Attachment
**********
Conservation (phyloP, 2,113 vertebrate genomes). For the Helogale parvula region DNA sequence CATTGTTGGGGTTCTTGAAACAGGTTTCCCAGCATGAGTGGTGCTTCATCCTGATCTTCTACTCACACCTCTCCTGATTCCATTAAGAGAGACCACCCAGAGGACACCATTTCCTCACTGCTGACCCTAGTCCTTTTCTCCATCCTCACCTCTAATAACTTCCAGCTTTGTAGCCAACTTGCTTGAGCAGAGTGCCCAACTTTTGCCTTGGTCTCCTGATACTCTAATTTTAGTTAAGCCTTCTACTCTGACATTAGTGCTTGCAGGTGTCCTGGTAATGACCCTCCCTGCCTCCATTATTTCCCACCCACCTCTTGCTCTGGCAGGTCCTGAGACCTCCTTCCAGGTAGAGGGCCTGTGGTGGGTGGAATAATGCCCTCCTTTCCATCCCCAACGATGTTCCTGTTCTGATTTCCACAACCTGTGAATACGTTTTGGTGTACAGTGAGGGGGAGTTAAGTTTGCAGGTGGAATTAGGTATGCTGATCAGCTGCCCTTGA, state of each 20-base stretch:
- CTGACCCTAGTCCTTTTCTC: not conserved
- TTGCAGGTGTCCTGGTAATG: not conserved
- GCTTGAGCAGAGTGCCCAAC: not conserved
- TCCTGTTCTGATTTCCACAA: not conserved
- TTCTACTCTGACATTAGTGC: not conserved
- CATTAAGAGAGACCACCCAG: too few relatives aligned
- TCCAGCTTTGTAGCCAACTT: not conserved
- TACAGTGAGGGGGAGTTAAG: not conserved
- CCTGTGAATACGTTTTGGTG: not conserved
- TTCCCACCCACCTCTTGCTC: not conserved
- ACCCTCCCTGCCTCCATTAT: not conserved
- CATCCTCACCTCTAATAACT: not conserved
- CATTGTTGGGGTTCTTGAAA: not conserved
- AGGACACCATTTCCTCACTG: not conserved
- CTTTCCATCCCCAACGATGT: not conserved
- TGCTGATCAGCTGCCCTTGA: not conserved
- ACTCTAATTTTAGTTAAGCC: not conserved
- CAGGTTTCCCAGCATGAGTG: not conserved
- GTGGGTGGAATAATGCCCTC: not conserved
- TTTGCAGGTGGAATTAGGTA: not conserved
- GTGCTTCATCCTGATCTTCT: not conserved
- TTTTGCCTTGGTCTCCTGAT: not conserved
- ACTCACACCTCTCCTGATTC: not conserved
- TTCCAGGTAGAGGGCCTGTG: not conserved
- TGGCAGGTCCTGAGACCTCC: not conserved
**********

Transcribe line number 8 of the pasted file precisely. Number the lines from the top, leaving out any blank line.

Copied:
- TCCAGCTTTGTAGCCAACTT: not conserved